Synthetics aren’t the least bit anti-bacterial, “so they’ll start to smell funky after just one day,” says Vukovik. They usually dry quickly so this is fine if you can wash them out every day, or pack used ones in a clean/dirty cube to contain the smell. But it’s not ideal, she says, “if you’re backpacking and wearing the same base layers for a few days.”
Some synthetics have a metallic heat-reflective material on the underside (like Columbia’s Omni-heat). The metal reflects your body heat back inward. As long as they wick as well as other synthetics, the heat reflector can add a bit more insulation without making them heavier. Above freezing, they can insulate you even if you aren’t very active. Below freezing, they work better when you’re doing something to generate more body heat to reflect back into your body.
Silk Base Layers
Silk is the most expensive base layer and doesn’t perform quite as well as wool and synthetics. But it’s natural and soft and a quite viable option if wool and synthetics irritate your skin.
Silk wicks moisture, but not quite as well as the other two categories. It’s thin and soft, making it a comfortable material under other clothes. It’s a good choice for winter city sightseeing, late fall hiking, and moderately aerobic winter sports, like snowshoeing
It’s natural and biodegradable like wool. It has similar antibacterial properties, wears longer, and dries faster than wool (but synthetics still wear longest and dry fastest). It also packs well.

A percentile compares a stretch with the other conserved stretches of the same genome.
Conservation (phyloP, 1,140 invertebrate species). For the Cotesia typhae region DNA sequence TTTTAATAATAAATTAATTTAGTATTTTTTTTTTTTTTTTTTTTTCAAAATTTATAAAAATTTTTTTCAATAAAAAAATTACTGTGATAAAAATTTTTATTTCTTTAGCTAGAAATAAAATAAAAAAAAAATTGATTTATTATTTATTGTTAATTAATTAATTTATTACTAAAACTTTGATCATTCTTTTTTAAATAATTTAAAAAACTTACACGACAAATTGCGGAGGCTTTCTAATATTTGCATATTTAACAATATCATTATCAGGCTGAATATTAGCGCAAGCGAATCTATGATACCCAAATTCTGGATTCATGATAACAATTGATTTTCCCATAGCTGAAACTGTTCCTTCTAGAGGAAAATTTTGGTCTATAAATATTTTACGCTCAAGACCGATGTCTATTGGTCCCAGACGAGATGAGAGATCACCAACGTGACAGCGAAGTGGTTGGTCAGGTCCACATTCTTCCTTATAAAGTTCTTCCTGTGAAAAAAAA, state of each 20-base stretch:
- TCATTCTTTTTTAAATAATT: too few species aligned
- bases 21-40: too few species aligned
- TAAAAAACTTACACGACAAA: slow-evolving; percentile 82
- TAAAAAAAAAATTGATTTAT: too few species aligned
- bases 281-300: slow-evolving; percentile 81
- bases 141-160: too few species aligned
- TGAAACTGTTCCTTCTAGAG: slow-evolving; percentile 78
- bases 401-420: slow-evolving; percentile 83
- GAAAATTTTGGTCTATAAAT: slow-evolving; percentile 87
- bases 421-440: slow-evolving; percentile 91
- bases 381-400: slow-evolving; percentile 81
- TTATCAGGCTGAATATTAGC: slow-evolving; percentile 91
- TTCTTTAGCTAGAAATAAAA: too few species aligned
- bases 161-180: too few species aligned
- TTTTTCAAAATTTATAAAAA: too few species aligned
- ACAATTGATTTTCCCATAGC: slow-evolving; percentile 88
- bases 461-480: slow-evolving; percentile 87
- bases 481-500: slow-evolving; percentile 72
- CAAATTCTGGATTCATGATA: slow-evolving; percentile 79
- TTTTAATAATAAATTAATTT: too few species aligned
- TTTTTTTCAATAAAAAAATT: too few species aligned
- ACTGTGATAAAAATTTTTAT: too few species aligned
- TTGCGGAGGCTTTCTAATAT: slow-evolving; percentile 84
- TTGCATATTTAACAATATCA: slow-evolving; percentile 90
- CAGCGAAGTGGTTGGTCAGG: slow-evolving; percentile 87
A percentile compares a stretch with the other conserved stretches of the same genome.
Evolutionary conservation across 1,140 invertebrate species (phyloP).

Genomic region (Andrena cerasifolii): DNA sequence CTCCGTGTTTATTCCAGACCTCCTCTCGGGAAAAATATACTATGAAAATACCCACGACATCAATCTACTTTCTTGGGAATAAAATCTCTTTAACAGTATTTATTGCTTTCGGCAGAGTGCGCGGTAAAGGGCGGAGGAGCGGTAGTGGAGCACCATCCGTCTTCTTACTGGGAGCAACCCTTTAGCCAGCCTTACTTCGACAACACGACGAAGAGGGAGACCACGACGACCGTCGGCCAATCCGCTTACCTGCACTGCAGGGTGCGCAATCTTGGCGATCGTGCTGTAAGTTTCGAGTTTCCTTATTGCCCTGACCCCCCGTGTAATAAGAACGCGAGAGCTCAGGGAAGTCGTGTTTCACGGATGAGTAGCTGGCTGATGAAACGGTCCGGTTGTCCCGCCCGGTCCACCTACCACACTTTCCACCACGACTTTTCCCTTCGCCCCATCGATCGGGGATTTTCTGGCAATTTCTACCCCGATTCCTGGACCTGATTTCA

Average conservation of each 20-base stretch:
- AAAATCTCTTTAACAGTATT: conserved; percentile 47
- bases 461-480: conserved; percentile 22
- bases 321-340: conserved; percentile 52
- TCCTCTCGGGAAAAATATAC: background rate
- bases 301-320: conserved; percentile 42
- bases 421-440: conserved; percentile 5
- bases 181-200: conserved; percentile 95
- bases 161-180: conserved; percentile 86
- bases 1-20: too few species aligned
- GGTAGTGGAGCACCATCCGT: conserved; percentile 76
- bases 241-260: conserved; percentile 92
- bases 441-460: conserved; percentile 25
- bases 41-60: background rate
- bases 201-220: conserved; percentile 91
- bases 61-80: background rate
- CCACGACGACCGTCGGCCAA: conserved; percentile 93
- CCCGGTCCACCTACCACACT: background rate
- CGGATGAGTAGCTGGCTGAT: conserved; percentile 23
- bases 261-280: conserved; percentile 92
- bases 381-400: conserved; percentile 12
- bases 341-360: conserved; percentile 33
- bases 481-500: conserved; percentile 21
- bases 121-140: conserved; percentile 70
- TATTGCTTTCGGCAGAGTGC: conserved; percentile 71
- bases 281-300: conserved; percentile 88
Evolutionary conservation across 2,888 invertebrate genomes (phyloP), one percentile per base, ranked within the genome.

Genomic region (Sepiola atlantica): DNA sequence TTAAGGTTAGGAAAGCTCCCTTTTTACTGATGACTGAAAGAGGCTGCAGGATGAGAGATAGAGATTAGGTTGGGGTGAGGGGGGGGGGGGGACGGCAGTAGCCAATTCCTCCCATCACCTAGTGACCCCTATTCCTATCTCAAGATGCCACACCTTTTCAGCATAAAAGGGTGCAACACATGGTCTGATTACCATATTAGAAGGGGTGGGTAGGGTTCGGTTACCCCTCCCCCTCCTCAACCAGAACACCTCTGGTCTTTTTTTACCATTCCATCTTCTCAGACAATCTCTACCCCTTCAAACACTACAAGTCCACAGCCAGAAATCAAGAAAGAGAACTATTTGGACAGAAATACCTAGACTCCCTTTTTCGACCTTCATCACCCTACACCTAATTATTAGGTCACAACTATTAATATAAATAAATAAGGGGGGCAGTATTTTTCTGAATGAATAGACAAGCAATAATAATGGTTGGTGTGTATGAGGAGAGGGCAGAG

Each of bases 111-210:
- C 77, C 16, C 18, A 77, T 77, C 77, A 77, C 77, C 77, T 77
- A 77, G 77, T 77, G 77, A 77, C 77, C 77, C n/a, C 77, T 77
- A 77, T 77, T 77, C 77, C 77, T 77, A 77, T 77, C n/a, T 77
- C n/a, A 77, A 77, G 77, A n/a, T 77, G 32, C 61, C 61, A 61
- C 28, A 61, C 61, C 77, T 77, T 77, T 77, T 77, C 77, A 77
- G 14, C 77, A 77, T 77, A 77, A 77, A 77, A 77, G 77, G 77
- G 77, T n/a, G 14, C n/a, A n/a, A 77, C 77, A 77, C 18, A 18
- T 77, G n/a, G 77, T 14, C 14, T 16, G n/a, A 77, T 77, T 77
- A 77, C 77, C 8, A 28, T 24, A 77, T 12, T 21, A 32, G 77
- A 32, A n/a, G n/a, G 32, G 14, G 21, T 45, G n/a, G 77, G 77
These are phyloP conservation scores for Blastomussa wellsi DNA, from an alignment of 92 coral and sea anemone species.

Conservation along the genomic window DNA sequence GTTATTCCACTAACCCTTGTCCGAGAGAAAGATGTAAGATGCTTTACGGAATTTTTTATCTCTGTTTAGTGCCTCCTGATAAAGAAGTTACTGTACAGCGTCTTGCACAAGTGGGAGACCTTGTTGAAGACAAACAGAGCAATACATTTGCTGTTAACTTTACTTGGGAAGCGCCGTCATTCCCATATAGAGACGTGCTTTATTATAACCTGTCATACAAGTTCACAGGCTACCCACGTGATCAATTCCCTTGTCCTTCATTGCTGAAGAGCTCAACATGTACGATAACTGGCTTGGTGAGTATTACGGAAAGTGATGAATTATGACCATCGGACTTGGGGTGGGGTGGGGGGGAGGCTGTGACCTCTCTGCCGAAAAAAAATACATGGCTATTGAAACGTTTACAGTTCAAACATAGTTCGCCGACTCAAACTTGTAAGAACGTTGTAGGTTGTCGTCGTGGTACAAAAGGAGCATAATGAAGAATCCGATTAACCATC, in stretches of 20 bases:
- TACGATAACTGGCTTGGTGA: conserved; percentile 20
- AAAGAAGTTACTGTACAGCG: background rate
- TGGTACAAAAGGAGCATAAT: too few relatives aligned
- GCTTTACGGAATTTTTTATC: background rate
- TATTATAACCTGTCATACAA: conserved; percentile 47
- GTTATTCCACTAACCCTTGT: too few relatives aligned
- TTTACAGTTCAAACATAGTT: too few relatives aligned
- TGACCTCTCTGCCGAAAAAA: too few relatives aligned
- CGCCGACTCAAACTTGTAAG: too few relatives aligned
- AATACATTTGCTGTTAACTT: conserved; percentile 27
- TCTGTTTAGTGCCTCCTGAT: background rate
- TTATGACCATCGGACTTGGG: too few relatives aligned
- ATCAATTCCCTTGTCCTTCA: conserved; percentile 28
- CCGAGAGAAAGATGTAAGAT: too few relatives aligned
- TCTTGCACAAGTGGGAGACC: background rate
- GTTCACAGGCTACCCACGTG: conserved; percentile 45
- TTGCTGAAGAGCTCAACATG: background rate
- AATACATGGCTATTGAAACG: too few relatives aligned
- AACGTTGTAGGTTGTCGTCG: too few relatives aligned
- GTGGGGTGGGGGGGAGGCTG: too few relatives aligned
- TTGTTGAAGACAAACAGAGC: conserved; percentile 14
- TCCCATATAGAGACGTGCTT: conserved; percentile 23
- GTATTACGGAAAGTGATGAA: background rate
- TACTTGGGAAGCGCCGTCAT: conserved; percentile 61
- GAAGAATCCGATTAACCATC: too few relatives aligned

When you’re buying a silk winter base layer, check to make sure it’s machine washable. A bit of Spandex blended with silk improves its movement and durability.
Cotton Base Layer
Don’t even think about it.
Leave that waffled-cotton long underwear back in your childhood sledding days where it belongs. You don’t even want to see it as part of a fabric blend.
Yes, cotton is soft and comfortable, but the experts concur that cotton doesn’t wick moisture off or aid evaporation, and it isn’t especially insulating, making it a poor choice when it comes to layering clothes for warmth.
Don’t Forget Hands and Feet
Hands and feet get cold even when activity keeps your core warm. So, “You need to layer your hands and feet too,” says Vukovik. She recommends a thin synthetic glove liner with an insulated glove or mitten on top.
A thin wool or synthetic sock with thicker wool or down over it will keep your feet dry and less likely to blister. “Your feet will also smell less funky if you wear base layer socks,” she advises.
Packing Your Base Layers
The advantage of most of these base layers is that they are warm but thin and roll up small in a suitcase. But so much other winter gear, from gloves to snow pants, is super bulky, making packing light in the winter a real challenge.
Packing cubes help compact all that puffy winter gear, and they keep dirty clothes separated from clean on the trip home.
● The smaller half of the Pack-It Isolate Compression set is ideal for isolating base layers and other undergarments. The medium size easily compresses sweaters and fleece. These cubes come in six different colors to make it easier to remember what you packed where.
● The Pack-It Reveal Clean/Dirty Cube lets you separate your wet smelly clothes from your clean items in a single compression cube. And it’s big enough for items like jeans, leggings and sweaters.
● The Pack-It Starter Set is ideal when you have some après skiing activities mixed in with your days outside. The three-piece set includes a folder to keep nice clothes from wrinkling. And it has a medium cube for thicker outdoor clothes while the smaller one fits mittens, socks, and base layers.
No matter what winter adventures you have planned, from yurt camping to fat tire biking, make sure your packing listincludes the right base layers to fit the situation.
Pack-It™ Isolate Compression Cube Set S/M
Pack-It™ Reveal Clean/Dirty Cube M
Pack-It™ Starter Set
Related Links (from Eagle Creek blog):
Here’s Exactly How Packing Cubes Work
Avoid These 4 Cold-Weather Camping Mistakes
How to Pack Light for a Cold-Weather Trip